Android Authority: Samsung Galaxy Note 8 vs Essential Phone
It’s coming up to the final stretch of the year and some of the biggest releases are coming to light, including the latest from Samsung with its new entry into the high-end smartphone market. In one corner, we have a phone that tries to do everything all in one package, while in the other we have a phone that tries to offer the fundamentals while redefining what a smartphone user really requires.
Just a couple years ago, you would be hard-pressed to find big-screened devices that were so artfully compact. The Galaxy Note 8 brings an AMOLED display that is about as large as the Galaxy S8 Plus‘ — over six inches with curved sides and nearly non-existent bezels. The screen comes with a ton of different features including Edge UX, where one can slide over a variety of different panels to access different functions. It is also the screen in this comparison that comes with an Always On Display feature. Because the Note 8 has an AMOLED panel, parts of the display can be used to display information and notifications even when the phone is asleep.
That isn’t the case with the Essential Phone, which sticks to Android’s default Ambient Display that pulses when notifications are received. It is also an IPS display at Quad HD resolution but has a 19:10 aspect ratio. The Essential’s display is 5.7 inches — a display size that used to define the Note series. Samsung has done well to really evolve their display technology, but with either of these devices it’s basically all screen all the time. The display gets a little cut off by the centered front-facing camera, as a small area dips down from the top and actually adds a break in the display. All elements stretch up to the very top, though, as much of the UI blends into this defining design feature.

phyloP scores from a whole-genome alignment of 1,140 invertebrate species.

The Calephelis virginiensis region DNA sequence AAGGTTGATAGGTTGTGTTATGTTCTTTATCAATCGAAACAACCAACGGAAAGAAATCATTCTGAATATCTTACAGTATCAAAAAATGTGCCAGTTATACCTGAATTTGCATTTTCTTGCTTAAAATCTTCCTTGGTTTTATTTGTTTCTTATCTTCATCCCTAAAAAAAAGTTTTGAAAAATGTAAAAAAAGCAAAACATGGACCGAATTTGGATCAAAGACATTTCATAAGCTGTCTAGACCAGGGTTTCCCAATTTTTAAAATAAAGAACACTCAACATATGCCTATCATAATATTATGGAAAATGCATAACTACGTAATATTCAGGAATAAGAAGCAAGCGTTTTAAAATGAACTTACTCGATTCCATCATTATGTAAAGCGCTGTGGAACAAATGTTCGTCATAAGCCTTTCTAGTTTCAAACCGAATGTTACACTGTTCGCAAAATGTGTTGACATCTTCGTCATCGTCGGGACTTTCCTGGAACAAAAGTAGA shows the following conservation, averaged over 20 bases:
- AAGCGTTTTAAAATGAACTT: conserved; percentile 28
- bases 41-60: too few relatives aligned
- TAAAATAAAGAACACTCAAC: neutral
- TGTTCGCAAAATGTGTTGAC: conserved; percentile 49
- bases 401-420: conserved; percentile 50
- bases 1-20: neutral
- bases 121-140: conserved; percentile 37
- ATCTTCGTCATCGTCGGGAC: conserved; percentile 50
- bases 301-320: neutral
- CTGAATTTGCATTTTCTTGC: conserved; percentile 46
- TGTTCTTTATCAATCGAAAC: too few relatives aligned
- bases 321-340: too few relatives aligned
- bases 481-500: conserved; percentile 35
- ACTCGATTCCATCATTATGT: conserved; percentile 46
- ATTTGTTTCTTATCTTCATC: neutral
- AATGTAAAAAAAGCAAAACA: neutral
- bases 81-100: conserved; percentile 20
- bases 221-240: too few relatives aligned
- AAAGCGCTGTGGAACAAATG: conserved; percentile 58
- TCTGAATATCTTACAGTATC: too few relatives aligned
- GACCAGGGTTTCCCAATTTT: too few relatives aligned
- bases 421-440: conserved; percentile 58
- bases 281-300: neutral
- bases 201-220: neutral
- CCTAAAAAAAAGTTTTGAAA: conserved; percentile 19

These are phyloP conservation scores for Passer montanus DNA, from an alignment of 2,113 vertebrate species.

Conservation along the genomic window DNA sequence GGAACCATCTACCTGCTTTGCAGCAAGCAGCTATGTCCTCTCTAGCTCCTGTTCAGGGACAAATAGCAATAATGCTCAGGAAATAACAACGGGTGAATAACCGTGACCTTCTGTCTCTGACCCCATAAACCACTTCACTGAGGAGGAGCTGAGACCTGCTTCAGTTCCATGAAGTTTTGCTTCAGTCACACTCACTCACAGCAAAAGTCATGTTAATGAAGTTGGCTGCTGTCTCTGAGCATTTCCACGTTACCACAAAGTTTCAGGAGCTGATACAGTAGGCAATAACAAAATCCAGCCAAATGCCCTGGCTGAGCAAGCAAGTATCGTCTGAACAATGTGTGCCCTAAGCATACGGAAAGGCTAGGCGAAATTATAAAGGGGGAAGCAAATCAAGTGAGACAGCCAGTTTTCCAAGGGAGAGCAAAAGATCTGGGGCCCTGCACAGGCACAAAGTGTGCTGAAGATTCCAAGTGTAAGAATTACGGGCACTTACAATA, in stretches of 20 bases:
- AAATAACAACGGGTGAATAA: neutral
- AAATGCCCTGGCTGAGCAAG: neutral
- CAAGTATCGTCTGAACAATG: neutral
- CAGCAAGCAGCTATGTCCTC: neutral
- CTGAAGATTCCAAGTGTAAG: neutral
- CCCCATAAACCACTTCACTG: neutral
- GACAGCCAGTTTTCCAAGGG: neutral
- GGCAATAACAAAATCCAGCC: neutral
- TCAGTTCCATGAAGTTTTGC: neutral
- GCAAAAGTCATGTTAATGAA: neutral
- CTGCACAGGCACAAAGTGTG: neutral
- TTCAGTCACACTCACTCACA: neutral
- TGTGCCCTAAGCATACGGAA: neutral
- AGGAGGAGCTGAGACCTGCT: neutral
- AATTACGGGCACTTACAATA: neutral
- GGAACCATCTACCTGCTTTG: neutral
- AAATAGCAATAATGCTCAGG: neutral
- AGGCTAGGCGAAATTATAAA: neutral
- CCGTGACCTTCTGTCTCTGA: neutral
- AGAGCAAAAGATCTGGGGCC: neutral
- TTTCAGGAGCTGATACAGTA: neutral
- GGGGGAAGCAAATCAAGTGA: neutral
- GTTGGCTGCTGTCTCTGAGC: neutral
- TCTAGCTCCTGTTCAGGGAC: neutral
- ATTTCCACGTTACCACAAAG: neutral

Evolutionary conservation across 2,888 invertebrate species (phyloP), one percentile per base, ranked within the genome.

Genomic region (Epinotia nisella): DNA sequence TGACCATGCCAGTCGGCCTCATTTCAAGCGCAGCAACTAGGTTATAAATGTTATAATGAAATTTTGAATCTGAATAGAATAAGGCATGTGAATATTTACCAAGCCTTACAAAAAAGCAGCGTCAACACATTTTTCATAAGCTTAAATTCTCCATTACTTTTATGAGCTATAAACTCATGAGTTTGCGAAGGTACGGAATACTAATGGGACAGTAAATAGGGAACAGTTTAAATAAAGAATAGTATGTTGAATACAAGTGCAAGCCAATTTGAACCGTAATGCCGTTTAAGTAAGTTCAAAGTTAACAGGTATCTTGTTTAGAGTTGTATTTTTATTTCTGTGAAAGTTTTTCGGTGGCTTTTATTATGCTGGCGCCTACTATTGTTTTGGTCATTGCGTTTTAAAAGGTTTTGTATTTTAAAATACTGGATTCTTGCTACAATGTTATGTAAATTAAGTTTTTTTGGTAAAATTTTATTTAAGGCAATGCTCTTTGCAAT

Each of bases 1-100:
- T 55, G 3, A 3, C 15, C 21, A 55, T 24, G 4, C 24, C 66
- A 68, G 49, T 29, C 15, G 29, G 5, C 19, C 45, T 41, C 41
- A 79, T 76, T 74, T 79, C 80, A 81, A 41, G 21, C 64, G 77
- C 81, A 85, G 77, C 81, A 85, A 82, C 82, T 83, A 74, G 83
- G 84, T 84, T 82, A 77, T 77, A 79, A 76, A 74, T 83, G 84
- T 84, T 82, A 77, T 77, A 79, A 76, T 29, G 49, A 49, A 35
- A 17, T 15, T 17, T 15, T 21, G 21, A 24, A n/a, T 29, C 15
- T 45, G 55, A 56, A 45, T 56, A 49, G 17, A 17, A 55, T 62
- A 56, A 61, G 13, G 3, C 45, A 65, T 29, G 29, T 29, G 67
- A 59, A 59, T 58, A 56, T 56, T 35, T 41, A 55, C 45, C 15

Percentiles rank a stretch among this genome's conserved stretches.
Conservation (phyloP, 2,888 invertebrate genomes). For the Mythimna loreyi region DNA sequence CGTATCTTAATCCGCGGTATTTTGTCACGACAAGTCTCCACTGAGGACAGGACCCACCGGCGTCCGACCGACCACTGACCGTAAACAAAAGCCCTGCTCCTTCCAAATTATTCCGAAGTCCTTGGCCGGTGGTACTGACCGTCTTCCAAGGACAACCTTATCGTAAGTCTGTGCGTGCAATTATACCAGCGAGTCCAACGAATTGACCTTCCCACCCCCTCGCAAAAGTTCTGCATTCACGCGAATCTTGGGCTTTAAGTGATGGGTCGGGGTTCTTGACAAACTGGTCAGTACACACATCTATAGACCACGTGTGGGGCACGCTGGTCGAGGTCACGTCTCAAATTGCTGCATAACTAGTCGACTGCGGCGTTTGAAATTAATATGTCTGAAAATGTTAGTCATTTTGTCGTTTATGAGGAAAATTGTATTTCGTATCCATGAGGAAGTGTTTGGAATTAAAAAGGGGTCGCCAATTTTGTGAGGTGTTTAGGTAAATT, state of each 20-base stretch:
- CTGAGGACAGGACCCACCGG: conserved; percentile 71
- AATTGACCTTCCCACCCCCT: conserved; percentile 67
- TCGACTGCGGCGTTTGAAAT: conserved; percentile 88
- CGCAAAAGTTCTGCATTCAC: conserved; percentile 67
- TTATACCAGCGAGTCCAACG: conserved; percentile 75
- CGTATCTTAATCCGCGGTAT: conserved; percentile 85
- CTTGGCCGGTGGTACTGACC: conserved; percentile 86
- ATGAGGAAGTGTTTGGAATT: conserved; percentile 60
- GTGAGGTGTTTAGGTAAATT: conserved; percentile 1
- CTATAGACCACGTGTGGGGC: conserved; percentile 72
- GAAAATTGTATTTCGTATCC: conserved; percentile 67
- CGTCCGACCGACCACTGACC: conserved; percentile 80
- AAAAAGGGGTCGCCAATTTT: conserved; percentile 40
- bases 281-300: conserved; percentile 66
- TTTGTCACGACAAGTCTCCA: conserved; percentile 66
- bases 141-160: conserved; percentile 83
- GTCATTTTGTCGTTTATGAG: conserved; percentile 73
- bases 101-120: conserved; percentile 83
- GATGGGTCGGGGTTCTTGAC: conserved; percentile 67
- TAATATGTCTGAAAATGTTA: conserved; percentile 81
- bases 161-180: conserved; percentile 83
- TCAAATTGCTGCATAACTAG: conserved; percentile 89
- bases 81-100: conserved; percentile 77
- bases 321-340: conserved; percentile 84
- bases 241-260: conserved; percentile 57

The screens dictate the size of these phones, but it’s the Note 8 that manages to provide the better handling experience despite sporting a screen that was once considered tablet-sized. The blocky nature of the Essential Phone makes it the easier phone to use in one hand, but we also applaud the minimalist aesthetic approach. There’s no branding whatsoever on the Essential Phone, and, despite the dual camera, the phone’s connector pins help keep some symmetry.
This is quite different from the Galaxy Note 8, whose new dual camera setup is placed in a black bar next to the fingerprint reader. The camera module on the back is black no matter which color you choose, which brings contrast to any non-black version of the device. The curved sides do help make the phone easier to maneuver in one hand, though this new Note is still a bit chunkier and a bit larger overall compared to last year’s model. Instead of the smooth slab of the Note 7, we now have a sleek, beefier piece of tech.
Under the hood, these devices are evenly matched on the processor front, with both featuring Qualcomm’s Snapdragon 835. Samsung has stepped its game up with 6 GB of RAM in all Note 8 variants, while Essential keeps the standard 4 GB of RAM but makes sure 128 GB of internal storage makes up for the lack of SD card expansion. Audio is where the ‘Essential’ moniker might take a bit of a beating, however, as it lacks a headphone jack and requires a USB Type-C adapter. This is not the case with the Galaxy Note 8, which many users will likely appreciate. And despite the larger 3,300 mAh battery of the Samsung phone, it is trying to power a larger display and a ton of other features. The 3,040 mAh unit in the Essential is likely to be proportionate for its 5.7 inch display, but we will see how both of these phones fare in their daily usage.